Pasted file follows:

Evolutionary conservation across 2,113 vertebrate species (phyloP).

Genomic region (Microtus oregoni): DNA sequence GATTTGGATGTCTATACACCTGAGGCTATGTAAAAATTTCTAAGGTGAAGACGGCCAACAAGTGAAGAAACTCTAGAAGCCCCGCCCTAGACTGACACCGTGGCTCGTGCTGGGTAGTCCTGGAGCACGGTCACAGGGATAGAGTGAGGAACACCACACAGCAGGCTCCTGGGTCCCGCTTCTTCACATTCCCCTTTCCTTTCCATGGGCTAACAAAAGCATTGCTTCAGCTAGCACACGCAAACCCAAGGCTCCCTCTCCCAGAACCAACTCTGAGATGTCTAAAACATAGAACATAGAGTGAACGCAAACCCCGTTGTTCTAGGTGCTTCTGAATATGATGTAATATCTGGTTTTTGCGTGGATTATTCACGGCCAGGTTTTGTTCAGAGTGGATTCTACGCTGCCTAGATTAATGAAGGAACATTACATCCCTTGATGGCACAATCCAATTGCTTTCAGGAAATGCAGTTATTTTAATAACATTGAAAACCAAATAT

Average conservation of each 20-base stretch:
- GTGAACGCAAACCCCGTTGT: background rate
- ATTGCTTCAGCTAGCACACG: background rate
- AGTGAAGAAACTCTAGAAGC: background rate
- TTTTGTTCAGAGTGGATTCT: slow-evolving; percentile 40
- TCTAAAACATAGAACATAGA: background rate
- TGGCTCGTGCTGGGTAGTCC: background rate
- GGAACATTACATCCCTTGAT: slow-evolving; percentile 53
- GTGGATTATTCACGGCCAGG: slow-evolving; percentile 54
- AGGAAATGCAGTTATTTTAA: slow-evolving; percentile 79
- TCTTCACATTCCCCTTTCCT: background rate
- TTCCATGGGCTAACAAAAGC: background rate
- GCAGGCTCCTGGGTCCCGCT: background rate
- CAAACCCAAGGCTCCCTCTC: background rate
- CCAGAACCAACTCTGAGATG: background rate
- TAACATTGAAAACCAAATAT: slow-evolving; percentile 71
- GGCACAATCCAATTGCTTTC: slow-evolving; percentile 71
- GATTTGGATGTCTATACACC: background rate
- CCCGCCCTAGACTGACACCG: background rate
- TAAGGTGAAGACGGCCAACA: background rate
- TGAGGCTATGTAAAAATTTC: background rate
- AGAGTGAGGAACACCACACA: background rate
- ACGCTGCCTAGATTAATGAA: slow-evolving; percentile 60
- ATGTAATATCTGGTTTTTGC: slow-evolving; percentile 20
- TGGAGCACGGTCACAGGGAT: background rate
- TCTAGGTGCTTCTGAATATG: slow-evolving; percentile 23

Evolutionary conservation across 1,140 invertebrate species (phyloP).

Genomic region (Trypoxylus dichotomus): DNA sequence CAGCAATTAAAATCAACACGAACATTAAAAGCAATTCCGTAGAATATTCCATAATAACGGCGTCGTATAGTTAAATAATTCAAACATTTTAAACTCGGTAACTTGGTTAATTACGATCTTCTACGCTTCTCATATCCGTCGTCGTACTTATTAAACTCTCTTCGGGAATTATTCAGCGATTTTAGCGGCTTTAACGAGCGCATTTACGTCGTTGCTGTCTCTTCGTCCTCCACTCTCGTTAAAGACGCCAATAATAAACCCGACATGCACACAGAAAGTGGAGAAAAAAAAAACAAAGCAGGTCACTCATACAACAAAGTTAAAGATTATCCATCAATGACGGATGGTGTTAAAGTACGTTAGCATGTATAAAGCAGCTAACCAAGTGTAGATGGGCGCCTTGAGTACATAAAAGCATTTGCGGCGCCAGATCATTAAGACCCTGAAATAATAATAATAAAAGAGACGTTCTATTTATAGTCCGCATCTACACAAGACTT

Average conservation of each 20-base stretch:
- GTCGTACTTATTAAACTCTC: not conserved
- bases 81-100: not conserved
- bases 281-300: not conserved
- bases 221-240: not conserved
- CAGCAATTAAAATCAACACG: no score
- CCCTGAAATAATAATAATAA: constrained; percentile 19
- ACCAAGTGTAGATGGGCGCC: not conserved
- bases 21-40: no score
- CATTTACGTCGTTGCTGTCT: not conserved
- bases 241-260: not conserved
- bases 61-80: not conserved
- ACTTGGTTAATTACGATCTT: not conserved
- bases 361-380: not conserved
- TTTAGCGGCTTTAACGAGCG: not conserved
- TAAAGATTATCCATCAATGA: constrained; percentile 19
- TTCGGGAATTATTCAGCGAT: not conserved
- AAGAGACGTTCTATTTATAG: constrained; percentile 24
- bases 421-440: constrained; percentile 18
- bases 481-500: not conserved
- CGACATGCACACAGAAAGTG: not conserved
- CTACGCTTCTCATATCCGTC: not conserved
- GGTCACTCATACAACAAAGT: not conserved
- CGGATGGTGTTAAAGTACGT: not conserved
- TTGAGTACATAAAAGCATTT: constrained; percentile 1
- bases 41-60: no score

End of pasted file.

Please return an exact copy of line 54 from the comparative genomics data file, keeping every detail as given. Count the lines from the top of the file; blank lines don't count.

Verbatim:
- CGGATGGTGTTAAAGTACGT: not conserved